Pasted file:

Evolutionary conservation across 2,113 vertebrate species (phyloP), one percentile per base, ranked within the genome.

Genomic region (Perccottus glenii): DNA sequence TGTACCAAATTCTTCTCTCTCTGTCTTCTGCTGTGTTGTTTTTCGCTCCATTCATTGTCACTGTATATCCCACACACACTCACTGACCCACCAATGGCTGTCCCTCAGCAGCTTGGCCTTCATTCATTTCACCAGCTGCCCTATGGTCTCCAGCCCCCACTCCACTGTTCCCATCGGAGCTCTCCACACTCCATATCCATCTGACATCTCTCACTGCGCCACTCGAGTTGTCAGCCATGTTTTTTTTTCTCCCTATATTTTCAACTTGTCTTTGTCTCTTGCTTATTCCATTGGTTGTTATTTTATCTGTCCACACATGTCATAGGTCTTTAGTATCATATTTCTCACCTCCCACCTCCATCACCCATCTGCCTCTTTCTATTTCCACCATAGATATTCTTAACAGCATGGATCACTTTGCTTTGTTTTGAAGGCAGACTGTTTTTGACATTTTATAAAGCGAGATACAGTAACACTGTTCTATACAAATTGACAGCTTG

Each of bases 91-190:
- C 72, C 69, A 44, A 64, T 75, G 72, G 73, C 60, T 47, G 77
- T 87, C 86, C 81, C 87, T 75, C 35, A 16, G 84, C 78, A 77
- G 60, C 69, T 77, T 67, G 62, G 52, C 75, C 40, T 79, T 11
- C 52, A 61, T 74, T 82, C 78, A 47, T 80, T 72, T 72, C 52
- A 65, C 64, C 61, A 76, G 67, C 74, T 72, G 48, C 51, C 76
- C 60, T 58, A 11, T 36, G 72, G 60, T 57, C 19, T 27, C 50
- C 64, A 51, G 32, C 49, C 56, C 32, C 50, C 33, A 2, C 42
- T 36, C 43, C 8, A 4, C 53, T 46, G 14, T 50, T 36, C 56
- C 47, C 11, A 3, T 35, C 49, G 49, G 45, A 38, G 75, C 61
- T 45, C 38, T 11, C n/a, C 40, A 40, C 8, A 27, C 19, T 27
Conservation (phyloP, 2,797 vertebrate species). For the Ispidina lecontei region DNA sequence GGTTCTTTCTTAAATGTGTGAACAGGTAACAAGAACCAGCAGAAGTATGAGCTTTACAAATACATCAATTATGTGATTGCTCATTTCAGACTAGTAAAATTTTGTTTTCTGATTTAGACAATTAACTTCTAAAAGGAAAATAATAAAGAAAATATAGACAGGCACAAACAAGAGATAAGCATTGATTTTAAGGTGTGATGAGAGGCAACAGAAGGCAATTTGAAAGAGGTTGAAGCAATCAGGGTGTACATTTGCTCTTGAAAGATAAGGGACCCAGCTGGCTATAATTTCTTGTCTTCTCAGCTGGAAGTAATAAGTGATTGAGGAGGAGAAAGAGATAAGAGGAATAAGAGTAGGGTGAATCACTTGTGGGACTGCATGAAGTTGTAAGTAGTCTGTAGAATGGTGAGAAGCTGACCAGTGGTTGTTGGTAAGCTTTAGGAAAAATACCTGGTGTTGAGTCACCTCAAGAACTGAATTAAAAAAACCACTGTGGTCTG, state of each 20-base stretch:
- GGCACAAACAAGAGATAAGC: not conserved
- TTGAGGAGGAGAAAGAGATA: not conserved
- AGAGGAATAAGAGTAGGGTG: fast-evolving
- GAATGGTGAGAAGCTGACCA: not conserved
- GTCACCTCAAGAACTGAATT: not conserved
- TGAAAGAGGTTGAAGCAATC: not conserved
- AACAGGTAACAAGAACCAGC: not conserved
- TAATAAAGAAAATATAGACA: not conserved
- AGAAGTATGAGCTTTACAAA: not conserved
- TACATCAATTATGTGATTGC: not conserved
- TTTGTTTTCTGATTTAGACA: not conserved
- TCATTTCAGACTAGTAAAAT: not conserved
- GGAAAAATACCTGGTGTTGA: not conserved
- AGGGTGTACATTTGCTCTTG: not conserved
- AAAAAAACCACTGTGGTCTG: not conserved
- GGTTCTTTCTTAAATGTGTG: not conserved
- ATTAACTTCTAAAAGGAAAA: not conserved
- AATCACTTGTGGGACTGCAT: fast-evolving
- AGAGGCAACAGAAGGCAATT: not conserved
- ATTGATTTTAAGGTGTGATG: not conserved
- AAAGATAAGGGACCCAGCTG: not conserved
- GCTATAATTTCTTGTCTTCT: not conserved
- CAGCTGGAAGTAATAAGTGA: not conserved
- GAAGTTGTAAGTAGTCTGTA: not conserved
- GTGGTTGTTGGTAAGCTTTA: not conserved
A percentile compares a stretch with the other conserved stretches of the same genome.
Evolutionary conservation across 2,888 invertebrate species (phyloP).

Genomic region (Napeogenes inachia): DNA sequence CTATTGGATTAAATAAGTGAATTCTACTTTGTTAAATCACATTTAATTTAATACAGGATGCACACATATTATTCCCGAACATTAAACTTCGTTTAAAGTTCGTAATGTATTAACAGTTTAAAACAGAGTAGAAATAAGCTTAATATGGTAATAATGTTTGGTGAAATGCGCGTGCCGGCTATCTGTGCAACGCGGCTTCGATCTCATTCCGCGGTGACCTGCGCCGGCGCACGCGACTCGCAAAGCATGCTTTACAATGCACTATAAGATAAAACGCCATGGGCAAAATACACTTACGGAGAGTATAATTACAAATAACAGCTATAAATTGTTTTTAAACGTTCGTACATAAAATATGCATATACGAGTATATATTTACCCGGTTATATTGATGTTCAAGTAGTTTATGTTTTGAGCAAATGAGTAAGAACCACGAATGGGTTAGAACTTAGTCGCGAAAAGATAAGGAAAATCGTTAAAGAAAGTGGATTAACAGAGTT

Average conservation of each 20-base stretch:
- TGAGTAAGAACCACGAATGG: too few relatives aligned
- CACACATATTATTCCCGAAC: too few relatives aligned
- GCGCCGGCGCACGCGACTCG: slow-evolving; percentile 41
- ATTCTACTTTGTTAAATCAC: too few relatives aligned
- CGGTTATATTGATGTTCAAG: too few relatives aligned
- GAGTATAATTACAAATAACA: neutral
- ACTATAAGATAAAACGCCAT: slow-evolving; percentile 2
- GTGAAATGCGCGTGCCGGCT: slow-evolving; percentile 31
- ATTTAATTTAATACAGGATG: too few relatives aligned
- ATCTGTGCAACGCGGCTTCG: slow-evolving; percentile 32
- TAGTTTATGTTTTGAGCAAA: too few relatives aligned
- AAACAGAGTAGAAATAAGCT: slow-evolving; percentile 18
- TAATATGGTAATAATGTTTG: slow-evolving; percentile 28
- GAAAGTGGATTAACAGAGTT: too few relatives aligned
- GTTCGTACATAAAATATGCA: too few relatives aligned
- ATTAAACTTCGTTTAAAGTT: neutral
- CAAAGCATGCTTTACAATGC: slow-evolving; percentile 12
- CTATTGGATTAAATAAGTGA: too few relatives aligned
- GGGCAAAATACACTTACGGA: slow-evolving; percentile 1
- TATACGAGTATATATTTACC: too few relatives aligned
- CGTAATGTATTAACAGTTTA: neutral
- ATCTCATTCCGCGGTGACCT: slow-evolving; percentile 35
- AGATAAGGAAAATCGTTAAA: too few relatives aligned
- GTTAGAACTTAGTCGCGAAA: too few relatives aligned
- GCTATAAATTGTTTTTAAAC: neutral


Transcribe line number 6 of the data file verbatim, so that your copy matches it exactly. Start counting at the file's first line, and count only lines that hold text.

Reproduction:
- G 60, C 69, T 77, T 67, G 62, G 52, C 75, C 40, T 79, T 11